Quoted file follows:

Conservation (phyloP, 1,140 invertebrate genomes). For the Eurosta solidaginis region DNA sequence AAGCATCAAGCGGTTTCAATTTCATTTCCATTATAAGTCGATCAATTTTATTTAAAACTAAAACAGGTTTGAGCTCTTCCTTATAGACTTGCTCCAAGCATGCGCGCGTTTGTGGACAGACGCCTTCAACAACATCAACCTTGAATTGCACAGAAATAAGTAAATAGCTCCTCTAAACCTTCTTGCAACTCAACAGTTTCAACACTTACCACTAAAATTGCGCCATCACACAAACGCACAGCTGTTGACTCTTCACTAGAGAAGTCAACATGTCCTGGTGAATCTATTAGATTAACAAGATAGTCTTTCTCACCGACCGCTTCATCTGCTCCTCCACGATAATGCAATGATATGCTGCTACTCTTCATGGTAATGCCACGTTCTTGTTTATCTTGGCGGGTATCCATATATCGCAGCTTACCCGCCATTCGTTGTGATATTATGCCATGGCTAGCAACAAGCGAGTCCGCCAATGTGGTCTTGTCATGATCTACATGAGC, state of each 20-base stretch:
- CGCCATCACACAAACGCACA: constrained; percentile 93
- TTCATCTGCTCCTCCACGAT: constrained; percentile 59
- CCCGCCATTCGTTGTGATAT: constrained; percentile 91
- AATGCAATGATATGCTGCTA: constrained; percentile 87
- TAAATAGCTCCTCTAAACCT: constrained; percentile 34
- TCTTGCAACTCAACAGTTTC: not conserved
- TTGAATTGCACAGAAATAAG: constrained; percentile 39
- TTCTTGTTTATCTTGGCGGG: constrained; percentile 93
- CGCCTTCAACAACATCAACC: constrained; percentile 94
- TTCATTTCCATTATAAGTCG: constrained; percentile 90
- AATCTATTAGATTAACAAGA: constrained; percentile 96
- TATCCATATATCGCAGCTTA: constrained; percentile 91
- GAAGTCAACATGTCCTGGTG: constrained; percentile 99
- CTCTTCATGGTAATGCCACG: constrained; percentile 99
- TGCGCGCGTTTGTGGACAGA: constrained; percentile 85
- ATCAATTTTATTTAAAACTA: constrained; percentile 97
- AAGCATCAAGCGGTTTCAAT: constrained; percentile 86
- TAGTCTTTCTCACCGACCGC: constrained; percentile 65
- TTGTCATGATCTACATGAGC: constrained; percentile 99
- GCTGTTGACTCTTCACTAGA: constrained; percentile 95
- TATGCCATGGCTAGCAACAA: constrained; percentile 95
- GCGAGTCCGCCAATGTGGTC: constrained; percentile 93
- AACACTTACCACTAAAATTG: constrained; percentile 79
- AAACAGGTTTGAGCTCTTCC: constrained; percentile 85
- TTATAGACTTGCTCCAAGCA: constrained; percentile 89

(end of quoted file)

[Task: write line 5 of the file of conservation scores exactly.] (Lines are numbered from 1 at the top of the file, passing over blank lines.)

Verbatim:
- AATGCAATGATATGCTGCTA: constrained; percentile 87